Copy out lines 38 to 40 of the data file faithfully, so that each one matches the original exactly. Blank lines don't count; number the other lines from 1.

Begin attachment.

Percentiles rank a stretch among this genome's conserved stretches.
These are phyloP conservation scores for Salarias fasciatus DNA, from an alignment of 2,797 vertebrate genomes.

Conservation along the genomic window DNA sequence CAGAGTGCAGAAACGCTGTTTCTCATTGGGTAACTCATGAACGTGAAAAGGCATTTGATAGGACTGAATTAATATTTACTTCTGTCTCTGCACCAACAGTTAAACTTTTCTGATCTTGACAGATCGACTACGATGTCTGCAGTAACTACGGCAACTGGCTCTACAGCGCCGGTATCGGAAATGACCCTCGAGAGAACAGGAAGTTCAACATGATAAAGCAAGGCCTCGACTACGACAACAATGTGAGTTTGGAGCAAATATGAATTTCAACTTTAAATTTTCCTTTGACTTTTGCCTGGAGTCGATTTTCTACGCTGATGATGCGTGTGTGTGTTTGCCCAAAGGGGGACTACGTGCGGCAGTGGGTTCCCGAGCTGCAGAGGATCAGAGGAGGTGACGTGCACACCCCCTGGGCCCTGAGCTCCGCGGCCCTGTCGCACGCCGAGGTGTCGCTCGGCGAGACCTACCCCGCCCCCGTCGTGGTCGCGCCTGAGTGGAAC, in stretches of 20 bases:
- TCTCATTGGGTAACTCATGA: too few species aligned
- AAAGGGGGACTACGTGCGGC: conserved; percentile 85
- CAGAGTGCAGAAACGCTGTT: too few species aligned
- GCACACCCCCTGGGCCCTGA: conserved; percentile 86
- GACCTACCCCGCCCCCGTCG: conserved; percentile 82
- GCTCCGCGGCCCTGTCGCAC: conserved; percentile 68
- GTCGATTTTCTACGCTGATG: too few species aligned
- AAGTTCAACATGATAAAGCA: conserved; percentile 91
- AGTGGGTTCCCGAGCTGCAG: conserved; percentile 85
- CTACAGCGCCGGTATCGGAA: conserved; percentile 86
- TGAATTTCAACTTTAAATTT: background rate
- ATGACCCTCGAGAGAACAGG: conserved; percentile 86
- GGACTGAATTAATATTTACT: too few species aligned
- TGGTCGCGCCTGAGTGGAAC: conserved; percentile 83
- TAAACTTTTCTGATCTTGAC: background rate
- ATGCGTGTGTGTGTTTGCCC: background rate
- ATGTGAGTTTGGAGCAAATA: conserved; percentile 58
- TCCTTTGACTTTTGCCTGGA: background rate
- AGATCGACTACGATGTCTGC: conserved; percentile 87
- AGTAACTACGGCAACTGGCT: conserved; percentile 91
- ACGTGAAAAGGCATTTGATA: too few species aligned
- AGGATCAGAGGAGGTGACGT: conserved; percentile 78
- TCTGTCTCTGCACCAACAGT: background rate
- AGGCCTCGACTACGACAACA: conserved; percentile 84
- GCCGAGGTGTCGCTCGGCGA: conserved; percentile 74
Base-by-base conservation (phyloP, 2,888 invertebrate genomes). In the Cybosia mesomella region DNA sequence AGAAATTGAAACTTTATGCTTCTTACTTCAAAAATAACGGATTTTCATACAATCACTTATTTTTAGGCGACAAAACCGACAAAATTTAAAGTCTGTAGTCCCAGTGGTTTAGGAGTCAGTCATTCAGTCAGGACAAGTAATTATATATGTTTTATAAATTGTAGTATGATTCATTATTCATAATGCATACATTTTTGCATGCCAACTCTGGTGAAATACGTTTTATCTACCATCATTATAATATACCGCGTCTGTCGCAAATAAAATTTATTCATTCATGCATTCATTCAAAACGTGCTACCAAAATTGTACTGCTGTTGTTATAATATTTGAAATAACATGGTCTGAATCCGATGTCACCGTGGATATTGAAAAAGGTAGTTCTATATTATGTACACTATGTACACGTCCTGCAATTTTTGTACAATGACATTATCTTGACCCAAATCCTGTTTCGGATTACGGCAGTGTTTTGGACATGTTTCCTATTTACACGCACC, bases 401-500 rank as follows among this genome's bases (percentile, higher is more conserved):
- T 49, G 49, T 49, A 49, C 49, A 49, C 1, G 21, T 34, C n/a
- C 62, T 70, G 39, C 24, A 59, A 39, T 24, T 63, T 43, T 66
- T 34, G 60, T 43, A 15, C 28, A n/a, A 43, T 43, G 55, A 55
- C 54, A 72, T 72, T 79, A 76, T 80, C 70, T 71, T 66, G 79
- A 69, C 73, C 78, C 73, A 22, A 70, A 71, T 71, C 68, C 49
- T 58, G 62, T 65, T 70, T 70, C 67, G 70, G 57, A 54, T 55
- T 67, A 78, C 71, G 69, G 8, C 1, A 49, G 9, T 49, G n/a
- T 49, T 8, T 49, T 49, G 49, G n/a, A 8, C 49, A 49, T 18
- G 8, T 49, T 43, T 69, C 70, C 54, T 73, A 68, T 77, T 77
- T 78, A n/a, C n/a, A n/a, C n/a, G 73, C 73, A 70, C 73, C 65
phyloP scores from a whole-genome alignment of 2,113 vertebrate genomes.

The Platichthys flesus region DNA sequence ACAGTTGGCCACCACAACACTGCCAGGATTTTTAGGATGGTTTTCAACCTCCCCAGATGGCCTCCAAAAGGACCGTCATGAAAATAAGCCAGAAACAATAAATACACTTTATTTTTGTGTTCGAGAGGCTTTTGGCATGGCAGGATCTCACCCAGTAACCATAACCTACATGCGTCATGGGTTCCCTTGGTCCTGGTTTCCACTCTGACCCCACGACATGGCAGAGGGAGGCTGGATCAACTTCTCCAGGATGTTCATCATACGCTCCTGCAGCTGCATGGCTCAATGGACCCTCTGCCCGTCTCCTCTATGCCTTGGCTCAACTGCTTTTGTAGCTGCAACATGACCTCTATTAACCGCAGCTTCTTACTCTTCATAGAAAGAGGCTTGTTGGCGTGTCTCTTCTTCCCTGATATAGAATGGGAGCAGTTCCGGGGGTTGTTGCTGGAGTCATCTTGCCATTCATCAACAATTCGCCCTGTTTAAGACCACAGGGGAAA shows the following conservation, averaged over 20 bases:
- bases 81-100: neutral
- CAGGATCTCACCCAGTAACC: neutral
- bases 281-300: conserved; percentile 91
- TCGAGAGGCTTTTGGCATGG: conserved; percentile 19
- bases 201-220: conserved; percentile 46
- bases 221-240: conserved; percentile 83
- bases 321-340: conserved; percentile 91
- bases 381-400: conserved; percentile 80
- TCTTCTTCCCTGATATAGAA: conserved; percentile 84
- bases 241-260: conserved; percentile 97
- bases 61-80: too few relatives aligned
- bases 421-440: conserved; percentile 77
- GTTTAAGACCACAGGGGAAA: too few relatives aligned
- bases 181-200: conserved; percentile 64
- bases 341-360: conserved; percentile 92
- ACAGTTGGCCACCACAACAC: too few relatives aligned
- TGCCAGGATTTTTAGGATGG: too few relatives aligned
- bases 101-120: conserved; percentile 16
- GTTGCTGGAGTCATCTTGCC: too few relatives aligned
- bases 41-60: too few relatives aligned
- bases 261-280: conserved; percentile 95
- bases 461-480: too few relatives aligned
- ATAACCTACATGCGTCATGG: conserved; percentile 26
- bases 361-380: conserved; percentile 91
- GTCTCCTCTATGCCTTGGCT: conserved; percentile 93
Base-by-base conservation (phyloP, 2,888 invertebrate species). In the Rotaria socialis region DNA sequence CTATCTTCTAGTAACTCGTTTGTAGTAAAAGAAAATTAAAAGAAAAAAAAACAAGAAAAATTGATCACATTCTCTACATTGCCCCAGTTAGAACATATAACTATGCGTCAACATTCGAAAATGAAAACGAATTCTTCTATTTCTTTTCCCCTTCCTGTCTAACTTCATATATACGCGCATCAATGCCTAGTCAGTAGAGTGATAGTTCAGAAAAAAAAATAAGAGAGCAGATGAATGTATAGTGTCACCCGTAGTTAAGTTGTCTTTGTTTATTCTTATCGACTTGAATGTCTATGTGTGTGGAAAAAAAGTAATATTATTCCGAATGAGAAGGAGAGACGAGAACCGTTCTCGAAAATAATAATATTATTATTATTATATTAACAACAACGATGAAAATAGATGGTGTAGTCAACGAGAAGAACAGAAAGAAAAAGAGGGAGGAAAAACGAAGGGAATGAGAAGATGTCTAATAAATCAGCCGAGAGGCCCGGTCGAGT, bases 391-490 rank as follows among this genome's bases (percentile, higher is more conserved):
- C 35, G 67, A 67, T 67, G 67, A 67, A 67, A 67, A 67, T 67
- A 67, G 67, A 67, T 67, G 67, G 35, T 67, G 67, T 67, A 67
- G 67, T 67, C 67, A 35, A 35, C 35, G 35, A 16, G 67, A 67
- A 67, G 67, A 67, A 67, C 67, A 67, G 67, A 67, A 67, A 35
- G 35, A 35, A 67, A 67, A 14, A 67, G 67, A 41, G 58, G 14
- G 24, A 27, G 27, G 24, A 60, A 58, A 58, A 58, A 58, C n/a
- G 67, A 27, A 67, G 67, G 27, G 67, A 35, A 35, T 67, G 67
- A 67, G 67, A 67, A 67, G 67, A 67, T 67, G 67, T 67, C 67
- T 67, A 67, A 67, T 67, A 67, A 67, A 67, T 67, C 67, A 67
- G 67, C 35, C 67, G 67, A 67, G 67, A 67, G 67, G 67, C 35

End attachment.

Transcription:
- G 8, T 49, T 43, T 69, C 70, C 54, T 73, A 68, T 77, T 77
- T 78, A n/a, C n/a, A n/a, C n/a, G 73, C 73, A 70, C 73, C 65
phyloP scores from a whole-genome alignment of 2,113 vertebrate genomes.